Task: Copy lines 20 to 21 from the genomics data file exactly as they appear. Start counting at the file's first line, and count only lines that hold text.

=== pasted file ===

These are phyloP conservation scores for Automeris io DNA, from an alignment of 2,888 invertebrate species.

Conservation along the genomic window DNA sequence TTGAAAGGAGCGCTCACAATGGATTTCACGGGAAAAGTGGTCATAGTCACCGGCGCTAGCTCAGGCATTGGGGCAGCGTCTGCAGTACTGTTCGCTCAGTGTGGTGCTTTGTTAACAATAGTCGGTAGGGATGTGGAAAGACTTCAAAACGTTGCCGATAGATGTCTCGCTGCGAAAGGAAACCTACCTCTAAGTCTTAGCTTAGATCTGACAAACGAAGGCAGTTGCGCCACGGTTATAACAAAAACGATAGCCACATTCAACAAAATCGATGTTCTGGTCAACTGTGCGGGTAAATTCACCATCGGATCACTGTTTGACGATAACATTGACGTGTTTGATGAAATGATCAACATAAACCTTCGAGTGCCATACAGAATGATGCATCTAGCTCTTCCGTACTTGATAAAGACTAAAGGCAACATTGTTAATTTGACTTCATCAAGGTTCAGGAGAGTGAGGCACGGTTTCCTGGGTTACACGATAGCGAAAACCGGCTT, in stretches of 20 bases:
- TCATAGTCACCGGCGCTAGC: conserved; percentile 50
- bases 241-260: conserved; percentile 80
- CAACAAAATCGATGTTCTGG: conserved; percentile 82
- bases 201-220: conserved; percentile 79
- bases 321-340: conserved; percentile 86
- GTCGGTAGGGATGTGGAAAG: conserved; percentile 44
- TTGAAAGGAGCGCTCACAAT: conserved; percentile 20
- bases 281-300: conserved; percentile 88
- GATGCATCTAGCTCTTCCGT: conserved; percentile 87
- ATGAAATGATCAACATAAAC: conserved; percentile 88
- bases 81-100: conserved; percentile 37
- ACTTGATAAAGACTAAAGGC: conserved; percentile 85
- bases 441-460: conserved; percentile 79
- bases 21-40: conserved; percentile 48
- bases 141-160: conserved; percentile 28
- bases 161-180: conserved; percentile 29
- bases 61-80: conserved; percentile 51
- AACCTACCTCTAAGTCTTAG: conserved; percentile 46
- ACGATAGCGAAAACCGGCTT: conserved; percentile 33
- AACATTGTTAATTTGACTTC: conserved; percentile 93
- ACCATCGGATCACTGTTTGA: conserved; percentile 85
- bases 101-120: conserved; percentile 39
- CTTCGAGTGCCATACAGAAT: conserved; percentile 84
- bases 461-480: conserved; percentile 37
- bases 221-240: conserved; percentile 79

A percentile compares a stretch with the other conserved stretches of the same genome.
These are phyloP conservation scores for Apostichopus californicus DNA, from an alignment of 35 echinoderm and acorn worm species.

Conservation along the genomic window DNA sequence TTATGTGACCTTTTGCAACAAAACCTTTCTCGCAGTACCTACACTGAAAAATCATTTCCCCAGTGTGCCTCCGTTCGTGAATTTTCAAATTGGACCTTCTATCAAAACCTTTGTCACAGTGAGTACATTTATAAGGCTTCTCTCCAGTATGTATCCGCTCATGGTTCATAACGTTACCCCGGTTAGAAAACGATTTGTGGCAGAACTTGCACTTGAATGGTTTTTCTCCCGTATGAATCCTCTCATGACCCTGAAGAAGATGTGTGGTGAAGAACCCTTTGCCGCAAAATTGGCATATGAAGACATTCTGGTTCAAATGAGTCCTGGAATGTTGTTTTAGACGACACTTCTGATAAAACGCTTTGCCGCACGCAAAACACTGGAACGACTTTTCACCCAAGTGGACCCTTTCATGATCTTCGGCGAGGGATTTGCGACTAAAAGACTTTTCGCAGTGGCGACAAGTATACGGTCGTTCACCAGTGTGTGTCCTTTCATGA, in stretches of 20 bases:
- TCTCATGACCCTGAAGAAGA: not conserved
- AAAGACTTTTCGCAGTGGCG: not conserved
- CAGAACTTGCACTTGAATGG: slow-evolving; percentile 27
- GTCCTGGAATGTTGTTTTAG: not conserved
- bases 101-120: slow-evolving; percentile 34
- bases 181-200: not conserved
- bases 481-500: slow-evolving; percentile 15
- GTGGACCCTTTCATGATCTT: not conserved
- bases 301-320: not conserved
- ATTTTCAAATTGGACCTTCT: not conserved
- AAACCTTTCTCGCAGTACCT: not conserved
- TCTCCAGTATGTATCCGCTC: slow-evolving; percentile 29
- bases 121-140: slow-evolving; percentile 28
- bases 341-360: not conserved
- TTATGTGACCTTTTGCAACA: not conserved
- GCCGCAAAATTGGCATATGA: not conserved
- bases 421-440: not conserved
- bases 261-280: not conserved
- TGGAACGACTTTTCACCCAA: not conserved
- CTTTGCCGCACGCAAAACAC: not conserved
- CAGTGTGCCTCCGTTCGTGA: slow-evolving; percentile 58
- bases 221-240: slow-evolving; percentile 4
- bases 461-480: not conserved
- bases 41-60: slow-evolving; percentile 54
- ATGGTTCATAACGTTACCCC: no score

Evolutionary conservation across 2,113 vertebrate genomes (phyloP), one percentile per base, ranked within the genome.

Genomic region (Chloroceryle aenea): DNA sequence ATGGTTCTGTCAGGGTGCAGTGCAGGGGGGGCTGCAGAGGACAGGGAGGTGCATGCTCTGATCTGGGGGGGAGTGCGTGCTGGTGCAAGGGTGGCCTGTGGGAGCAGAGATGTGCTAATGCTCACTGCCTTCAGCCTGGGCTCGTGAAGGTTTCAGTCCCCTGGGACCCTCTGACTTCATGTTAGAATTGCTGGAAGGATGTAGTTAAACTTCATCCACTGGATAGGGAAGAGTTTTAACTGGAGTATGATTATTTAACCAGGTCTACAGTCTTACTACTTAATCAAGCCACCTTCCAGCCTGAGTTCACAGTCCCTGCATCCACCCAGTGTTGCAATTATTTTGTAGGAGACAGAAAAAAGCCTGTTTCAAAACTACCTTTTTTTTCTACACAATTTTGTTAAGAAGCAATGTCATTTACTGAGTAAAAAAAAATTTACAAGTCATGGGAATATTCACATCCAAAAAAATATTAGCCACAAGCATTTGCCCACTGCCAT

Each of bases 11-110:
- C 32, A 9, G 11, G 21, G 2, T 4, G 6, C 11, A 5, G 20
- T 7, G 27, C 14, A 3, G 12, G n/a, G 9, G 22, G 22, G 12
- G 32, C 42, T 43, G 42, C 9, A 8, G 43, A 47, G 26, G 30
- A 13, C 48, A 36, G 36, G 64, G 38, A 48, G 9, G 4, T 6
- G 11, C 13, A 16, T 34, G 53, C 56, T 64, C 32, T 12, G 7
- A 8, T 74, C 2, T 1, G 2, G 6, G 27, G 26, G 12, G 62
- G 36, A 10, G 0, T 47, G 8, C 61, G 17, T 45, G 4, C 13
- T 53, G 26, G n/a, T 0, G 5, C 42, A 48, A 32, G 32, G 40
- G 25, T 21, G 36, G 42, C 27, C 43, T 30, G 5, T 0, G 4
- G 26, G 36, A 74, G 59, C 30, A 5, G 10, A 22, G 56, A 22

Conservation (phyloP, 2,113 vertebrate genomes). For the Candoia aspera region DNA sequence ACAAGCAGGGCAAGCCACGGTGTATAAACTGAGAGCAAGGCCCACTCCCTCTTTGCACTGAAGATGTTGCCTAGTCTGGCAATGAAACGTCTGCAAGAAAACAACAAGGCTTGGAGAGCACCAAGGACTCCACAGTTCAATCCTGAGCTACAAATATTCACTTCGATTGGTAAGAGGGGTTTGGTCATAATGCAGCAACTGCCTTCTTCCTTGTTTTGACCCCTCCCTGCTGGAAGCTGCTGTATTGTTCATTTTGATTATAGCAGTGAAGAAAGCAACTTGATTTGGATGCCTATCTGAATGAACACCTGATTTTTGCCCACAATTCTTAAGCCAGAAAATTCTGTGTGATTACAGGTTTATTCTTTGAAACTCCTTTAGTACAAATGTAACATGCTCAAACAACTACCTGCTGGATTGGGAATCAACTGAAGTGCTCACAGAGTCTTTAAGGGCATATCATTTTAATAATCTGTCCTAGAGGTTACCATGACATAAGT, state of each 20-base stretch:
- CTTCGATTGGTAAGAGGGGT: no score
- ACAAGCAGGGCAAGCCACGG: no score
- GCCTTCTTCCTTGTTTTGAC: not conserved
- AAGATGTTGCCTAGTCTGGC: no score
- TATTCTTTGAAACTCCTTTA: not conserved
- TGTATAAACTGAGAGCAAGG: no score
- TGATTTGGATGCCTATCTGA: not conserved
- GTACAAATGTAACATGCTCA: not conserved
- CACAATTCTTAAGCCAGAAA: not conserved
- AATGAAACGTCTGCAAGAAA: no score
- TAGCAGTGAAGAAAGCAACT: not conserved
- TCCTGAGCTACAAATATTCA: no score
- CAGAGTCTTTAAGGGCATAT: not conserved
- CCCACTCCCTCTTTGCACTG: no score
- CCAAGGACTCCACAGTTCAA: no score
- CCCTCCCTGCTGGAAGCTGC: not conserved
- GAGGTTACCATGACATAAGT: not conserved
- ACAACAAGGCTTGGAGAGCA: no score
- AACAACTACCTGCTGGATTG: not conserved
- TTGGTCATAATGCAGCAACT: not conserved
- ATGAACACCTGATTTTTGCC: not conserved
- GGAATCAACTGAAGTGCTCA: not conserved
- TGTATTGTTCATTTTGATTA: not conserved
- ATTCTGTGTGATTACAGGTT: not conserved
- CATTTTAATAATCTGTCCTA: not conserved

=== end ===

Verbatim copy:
- AACCTACCTCTAAGTCTTAG: conserved; percentile 46
- ACGATAGCGAAAACCGGCTT: conserved; percentile 33